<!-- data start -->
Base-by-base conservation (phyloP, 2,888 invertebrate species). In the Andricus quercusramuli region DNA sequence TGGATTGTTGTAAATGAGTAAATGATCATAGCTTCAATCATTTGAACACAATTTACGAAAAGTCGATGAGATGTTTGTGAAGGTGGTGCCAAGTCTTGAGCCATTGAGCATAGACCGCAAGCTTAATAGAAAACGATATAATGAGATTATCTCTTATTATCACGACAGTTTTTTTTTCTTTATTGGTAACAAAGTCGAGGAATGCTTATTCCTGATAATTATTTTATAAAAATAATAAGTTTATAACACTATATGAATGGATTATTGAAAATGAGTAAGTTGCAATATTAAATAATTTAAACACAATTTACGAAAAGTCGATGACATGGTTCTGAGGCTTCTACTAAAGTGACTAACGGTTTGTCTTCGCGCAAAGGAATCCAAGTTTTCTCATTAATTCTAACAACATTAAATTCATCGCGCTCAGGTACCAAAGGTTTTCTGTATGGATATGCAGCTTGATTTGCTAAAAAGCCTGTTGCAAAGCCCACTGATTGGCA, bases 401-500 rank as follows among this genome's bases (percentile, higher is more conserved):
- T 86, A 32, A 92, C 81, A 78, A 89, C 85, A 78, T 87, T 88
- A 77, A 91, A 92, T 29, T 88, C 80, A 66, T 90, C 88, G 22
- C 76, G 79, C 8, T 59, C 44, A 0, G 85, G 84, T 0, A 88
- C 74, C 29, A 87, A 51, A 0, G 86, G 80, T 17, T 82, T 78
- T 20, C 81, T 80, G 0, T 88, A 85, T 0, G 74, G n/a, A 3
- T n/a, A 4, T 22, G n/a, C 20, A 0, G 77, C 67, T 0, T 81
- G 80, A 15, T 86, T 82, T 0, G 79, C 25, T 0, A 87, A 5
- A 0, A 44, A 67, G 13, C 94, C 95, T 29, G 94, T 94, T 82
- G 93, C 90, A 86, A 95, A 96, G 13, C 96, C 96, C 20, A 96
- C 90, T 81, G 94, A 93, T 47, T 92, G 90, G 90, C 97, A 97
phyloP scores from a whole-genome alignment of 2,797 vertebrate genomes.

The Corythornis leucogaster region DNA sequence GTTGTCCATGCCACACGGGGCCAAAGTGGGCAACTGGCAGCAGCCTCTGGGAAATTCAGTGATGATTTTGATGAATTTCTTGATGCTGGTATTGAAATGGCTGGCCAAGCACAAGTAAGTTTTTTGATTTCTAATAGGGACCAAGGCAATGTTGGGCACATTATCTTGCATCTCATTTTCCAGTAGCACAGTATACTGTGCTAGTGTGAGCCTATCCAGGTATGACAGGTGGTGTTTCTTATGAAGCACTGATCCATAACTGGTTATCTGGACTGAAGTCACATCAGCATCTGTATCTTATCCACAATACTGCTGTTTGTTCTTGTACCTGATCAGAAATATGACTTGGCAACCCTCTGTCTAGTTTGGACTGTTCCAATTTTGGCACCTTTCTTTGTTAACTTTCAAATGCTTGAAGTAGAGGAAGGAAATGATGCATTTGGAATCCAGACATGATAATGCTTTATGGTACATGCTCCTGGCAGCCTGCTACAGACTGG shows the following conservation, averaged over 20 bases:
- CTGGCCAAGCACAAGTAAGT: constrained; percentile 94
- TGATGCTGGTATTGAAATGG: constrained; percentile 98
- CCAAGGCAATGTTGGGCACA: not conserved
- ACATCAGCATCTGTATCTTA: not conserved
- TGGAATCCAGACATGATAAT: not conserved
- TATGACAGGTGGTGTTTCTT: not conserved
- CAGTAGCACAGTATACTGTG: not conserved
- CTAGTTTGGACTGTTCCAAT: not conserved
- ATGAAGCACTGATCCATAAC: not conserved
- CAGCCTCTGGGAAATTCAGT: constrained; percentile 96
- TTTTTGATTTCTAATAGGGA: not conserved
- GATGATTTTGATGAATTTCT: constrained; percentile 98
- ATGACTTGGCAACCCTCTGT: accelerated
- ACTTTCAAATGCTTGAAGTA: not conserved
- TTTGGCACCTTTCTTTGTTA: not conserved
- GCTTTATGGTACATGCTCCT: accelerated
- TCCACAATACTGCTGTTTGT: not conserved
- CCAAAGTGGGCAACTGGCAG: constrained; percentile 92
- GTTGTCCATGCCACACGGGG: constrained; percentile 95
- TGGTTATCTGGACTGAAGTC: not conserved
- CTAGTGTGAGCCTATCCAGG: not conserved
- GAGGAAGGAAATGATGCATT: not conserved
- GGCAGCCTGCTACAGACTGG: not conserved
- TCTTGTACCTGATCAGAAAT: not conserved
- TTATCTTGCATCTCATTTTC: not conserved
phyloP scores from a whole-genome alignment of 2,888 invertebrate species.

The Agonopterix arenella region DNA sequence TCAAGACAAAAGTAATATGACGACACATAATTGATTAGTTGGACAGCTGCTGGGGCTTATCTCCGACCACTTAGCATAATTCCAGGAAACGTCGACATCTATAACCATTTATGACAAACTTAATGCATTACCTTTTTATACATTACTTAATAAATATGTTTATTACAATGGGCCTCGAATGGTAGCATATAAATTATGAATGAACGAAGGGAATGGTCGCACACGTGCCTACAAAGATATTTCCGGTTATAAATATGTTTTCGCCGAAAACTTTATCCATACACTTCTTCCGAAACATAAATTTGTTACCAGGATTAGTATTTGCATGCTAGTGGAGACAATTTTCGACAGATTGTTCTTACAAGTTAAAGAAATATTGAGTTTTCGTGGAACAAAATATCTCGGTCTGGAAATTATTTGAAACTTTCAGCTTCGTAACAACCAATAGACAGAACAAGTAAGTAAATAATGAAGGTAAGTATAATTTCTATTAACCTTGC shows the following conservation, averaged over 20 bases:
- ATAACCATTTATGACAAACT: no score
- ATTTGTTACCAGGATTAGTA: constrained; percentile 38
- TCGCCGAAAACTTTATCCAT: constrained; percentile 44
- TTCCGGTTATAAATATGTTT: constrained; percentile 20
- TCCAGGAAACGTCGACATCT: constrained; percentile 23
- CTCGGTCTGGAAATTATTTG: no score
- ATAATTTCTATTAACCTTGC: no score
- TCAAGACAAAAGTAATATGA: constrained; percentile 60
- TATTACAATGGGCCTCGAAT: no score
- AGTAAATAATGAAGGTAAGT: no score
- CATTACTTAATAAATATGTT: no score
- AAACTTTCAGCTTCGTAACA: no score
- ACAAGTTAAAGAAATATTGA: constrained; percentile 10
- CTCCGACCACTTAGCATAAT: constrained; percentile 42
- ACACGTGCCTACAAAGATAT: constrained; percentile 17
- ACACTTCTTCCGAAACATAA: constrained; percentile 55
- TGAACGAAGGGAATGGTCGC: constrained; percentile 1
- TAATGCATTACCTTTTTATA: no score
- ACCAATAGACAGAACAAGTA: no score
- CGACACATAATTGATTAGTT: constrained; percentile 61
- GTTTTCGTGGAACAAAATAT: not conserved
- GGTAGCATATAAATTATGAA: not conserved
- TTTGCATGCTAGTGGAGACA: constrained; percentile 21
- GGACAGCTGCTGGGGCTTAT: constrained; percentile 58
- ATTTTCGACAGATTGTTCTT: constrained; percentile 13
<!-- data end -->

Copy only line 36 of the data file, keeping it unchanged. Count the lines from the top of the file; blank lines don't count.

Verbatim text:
- GGCAGCCTGCTACAGACTGG: not conserved